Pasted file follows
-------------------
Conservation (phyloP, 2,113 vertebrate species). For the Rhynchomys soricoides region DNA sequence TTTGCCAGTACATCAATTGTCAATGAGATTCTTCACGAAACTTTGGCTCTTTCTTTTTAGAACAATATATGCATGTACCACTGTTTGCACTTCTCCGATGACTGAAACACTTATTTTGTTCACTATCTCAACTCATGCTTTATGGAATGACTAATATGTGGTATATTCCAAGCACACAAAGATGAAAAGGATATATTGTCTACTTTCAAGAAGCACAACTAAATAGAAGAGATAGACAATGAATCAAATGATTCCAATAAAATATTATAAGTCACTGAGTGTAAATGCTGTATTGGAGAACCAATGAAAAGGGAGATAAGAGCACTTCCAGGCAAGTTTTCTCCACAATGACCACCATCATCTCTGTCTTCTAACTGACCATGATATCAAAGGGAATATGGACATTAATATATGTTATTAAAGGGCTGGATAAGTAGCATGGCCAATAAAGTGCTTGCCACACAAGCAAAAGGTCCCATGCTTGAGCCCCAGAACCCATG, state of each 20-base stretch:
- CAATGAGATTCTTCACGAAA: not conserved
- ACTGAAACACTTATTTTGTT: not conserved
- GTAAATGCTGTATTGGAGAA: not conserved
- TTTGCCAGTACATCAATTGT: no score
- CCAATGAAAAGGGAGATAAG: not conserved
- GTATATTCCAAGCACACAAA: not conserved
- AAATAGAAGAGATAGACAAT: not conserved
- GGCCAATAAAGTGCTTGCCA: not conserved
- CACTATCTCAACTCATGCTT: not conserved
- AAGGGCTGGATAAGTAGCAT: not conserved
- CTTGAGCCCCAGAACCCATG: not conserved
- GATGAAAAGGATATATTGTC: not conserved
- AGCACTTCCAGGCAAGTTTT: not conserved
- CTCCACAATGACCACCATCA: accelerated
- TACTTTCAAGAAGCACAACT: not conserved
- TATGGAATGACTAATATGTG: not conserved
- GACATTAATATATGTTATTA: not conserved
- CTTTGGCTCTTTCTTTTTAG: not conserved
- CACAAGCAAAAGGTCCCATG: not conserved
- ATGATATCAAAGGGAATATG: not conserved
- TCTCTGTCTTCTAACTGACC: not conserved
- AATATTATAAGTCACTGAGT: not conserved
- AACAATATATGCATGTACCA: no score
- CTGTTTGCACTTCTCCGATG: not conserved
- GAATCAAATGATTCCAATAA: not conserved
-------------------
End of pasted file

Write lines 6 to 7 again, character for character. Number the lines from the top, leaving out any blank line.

- CCAATGAAAAGGGAGATAAG: not conserved
- GTATATTCCAAGCACACAAA: not conserved